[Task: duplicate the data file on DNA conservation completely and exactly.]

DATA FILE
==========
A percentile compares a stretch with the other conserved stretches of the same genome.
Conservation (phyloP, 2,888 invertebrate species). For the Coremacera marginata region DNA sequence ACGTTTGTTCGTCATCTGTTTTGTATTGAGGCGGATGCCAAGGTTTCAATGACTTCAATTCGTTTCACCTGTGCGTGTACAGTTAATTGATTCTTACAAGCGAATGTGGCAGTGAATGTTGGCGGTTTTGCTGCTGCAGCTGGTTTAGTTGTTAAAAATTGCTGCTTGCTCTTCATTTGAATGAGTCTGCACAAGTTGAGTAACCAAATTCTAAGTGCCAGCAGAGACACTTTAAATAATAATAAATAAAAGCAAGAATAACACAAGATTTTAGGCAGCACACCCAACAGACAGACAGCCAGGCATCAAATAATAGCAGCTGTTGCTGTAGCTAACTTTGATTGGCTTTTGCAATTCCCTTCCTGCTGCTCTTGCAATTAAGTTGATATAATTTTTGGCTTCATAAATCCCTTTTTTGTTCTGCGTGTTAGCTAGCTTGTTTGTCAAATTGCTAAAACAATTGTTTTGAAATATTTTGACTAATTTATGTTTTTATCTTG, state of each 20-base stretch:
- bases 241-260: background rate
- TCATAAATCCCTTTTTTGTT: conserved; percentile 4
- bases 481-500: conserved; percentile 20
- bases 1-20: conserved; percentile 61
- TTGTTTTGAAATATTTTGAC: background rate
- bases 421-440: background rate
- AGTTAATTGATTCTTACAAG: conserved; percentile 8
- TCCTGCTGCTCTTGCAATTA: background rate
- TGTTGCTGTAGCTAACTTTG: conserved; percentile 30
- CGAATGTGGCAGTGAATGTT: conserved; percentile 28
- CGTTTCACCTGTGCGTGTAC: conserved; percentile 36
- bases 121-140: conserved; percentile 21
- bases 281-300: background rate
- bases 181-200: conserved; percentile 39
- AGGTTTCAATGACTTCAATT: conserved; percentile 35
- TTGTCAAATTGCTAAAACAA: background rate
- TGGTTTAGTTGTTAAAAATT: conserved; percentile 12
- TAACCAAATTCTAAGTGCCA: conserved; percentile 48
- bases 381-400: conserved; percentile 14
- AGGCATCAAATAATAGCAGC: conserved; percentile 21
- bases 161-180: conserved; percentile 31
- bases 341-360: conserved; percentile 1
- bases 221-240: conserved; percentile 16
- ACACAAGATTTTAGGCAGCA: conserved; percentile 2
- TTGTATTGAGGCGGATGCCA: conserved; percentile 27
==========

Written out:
A percentile compares a stretch with the other conserved stretches of the same genome.
Conservation (phyloP, 2,888 invertebrate species). For the Coremacera marginata region DNA sequence ACGTTTGTTCGTCATCTGTTTTGTATTGAGGCGGATGCCAAGGTTTCAATGACTTCAATTCGTTTCACCTGTGCGTGTACAGTTAATTGATTCTTACAAGCGAATGTGGCAGTGAATGTTGGCGGTTTTGCTGCTGCAGCTGGTTTAGTTGTTAAAAATTGCTGCTTGCTCTTCATTTGAATGAGTCTGCACAAGTTGAGTAACCAAATTCTAAGTGCCAGCAGAGACACTTTAAATAATAATAAATAAAAGCAAGAATAACACAAGATTTTAGGCAGCACACCCAACAGACAGACAGCCAGGCATCAAATAATAGCAGCTGTTGCTGTAGCTAACTTTGATTGGCTTTTGCAATTCCCTTCCTGCTGCTCTTGCAATTAAGTTGATATAATTTTTGGCTTCATAAATCCCTTTTTTGTTCTGCGTGTTAGCTAGCTTGTTTGTCAAATTGCTAAAACAATTGTTTTGAAATATTTTGACTAATTTATGTTTTTATCTTG, state of each 20-base stretch:
- bases 241-260: background rate
- TCATAAATCCCTTTTTTGTT: conserved; percentile 4
- bases 481-500: conserved; percentile 20
- bases 1-20: conserved; percentile 61
- TTGTTTTGAAATATTTTGAC: background rate
- bases 421-440: background rate
- AGTTAATTGATTCTTACAAG: conserved; percentile 8
- TCCTGCTGCTCTTGCAATTA: background rate
- TGTTGCTGTAGCTAACTTTG: conserved; percentile 30
- CGAATGTGGCAGTGAATGTT: conserved; percentile 28
- CGTTTCACCTGTGCGTGTAC: conserved; percentile 36
- bases 121-140: conserved; percentile 21
- bases 281-300: background rate
- bases 181-200: conserved; percentile 39
- AGGTTTCAATGACTTCAATT: conserved; percentile 35
- TTGTCAAATTGCTAAAACAA: background rate
- TGGTTTAGTTGTTAAAAATT: conserved; percentile 12
- TAACCAAATTCTAAGTGCCA: conserved; percentile 48
- bases 381-400: conserved; percentile 14
- AGGCATCAAATAATAGCAGC: conserved; percentile 21
- bases 161-180: conserved; percentile 31
- bases 341-360: conserved; percentile 1
- bases 221-240: conserved; percentile 16
- ACACAAGATTTTAGGCAGCA: conserved; percentile 2
- TTGTATTGAGGCGGATGCCA: conserved; percentile 27